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Running a business on outdated equipment is often a false economy. Slow and unreliable machines keep capital costs down but staff costs go sky high. Just ask anyone who has killed time making coffee in the 10 minutes it takes their computer to boot in the morning.
A new year is a fresh chance to look at productivity and performance.
Desktops do not get so much of the press these days, but they still do at least 40 percent of the work.
If staff do not need to be mobile, desktops are more cost effective than laptops. You can either save money or buy a desktop that easily outperforms a laptop of equivalent price.
When considering power, you might want to consider a workstation, if you really want to go for it. Workstations deliver the greatest possible performance using high-end processors and multi-GPU configurations. They also come with plenty of memory and storage.
If you do any sort of rendering or processor-intensive work, it is worth checking the specs of the latest equipment. You could be making quantum leaps in terms of time saved.
One argument for laptops in the past was space saving. Desktops today range in size enormously. The ones that expect you to be working from servers are exceptionally compact because the power is in the server, not the desktop.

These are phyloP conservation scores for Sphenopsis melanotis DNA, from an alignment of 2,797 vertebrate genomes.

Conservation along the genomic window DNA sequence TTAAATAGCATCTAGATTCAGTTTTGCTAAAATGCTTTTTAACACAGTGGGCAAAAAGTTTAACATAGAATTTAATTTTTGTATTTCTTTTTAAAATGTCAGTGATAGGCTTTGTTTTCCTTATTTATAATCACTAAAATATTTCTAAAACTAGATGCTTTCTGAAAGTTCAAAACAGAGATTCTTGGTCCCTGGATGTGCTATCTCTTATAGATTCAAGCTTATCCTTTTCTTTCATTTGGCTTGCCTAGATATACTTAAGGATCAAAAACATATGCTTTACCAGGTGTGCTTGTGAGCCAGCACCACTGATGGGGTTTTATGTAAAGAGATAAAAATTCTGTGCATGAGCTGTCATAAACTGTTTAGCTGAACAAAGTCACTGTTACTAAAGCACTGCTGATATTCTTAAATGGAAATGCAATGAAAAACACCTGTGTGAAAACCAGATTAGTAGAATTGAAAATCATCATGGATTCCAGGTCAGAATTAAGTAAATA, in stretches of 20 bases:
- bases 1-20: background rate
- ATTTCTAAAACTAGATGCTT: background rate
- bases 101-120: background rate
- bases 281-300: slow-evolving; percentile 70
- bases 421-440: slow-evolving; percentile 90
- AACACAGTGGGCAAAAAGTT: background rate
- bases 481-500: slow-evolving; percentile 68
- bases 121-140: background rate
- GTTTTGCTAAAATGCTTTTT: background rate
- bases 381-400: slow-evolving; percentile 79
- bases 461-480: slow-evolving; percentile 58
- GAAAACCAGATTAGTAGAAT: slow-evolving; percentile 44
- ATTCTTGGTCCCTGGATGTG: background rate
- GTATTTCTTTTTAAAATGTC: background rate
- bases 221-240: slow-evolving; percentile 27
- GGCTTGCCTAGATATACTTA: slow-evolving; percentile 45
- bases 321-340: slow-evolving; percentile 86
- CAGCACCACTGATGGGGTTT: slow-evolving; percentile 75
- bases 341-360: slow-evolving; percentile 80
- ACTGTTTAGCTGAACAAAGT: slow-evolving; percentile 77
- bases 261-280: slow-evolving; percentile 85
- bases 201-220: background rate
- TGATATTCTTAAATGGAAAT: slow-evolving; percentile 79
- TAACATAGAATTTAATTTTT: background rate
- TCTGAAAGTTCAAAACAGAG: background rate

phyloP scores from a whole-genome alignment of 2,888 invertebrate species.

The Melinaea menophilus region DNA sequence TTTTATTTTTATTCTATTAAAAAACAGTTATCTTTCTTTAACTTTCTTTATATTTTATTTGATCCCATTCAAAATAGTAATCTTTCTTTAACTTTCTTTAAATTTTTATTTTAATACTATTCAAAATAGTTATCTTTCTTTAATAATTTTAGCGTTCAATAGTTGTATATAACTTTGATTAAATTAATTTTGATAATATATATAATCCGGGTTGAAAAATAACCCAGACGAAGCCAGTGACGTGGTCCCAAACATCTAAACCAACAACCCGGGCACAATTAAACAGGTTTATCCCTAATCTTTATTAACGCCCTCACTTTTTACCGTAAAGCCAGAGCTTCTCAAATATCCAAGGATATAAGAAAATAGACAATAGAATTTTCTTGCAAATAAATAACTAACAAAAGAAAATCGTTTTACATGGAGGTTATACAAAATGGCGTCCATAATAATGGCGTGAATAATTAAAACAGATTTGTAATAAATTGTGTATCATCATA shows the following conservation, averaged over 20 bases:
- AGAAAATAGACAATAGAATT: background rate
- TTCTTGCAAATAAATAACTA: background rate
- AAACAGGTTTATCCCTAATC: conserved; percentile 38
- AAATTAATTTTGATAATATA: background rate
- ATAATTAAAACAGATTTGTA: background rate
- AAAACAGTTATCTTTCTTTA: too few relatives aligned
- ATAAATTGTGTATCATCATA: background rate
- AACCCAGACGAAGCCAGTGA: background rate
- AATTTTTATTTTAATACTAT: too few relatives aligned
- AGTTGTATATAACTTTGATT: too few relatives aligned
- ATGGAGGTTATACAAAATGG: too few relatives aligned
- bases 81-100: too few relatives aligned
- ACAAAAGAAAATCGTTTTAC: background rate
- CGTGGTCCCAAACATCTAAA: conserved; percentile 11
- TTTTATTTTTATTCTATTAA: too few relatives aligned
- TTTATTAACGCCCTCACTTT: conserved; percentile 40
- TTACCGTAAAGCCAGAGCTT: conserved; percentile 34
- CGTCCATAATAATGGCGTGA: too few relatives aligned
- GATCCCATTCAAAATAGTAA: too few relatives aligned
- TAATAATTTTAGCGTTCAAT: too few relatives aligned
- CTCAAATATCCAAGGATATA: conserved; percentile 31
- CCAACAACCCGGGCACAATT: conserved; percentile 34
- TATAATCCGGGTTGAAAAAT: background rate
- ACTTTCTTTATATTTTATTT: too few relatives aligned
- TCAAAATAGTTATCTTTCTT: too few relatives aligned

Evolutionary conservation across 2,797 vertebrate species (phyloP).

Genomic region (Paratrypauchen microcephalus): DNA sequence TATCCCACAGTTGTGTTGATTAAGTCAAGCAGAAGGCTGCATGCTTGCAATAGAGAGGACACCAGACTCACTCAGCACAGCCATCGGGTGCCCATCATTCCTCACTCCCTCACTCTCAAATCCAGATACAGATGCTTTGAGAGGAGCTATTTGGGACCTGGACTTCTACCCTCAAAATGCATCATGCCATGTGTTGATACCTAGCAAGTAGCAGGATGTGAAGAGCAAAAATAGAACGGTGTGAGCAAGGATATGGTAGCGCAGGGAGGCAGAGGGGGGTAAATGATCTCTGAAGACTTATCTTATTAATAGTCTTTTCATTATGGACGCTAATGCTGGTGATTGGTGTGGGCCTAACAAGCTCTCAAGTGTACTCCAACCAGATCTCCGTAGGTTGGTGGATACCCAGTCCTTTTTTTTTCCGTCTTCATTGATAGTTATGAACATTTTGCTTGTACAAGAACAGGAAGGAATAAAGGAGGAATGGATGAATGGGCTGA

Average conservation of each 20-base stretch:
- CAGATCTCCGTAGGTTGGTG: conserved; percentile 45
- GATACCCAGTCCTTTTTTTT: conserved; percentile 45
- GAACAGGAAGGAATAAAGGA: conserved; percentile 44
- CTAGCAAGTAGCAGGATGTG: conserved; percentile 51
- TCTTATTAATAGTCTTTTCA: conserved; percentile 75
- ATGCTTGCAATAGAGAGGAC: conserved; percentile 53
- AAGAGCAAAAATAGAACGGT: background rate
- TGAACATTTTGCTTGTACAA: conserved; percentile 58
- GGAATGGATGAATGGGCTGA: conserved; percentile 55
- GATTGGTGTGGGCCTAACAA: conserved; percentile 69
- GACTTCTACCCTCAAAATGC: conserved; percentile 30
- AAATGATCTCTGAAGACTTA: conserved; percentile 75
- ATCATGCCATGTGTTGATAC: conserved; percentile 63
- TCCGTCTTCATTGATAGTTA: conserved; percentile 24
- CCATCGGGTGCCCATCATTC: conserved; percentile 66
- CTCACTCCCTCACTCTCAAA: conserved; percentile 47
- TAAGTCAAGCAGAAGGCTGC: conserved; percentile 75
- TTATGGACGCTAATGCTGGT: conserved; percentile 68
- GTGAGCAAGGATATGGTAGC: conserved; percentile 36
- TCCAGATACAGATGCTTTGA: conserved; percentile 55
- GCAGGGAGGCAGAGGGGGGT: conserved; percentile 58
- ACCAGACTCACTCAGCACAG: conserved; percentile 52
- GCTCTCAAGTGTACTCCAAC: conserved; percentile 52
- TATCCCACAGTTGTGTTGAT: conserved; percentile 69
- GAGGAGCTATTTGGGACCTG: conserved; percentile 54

With a laptop you are paying for the portability. Laptops have increased exponentially in performance, so you can easily get a laptop to match a desktop. You will just have to pay more for it. And you might not get the battery life you need if you are going to thrash the processor.
For general business use, keep an eye out for thin and light notebooks. There is no point in paying for portability if no one will take the laptop anywhere because it is still too heavy. And heavier laptops tend to get dropped more.
You can get more than enough computing power in a slim package when the primary needs are checking email, Internet access and running Microsoft Office.
Until you have found the right monitor, you might never appreciate the productivity improvements monitors can bring. That is definitely monitors plural, as well. The only thing that beats two monitors is three monitors.
Size and resolution are the key decisions here. You can get 4K or UHD options, but 1080p full HD displays are more affordable. If you’re doing a lot of multitasking, aim for 27-inches or more.
Another consideration is ergonomics. Adjustable height and angle can make all the difference to strain.
Speaking of strain, aim for something the offers even brightness, accurate color and flicker-free screen technology. There is no point trying to raise productivity with a monitor that increases fatigue.
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